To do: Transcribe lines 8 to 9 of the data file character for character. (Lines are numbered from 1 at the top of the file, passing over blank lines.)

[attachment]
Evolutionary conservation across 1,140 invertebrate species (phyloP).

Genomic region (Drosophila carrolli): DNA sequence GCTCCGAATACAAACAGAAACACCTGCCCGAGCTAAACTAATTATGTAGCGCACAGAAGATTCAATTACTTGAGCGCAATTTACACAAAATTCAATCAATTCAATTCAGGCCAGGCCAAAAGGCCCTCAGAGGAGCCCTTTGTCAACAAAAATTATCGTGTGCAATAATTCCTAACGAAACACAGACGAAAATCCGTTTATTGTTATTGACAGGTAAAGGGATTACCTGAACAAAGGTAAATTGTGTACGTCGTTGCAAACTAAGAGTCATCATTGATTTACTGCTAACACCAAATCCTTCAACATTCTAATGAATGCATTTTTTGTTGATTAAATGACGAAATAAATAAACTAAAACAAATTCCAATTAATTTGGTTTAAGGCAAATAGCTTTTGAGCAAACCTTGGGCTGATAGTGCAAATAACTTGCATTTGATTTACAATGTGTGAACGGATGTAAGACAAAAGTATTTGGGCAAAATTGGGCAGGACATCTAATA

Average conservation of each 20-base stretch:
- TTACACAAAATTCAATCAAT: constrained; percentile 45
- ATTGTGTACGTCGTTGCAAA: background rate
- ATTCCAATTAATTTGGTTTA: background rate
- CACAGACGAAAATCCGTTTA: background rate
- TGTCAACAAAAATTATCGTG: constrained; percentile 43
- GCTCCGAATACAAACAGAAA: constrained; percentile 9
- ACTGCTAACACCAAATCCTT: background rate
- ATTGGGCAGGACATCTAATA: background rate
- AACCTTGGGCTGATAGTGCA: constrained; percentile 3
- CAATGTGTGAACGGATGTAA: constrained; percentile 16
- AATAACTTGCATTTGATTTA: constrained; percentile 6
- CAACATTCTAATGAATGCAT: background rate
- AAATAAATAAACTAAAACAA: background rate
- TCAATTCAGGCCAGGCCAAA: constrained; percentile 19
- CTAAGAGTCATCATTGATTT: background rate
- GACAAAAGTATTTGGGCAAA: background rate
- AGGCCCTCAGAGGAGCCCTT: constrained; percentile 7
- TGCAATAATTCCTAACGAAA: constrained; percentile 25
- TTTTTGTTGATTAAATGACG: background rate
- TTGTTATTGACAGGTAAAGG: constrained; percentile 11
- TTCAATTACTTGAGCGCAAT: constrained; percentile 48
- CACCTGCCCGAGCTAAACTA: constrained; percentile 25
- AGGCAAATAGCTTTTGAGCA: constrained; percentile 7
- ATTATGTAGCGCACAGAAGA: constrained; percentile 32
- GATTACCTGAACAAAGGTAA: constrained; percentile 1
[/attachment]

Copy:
- TGTCAACAAAAATTATCGTG: constrained; percentile 43
- GCTCCGAATACAAACAGAAA: constrained; percentile 9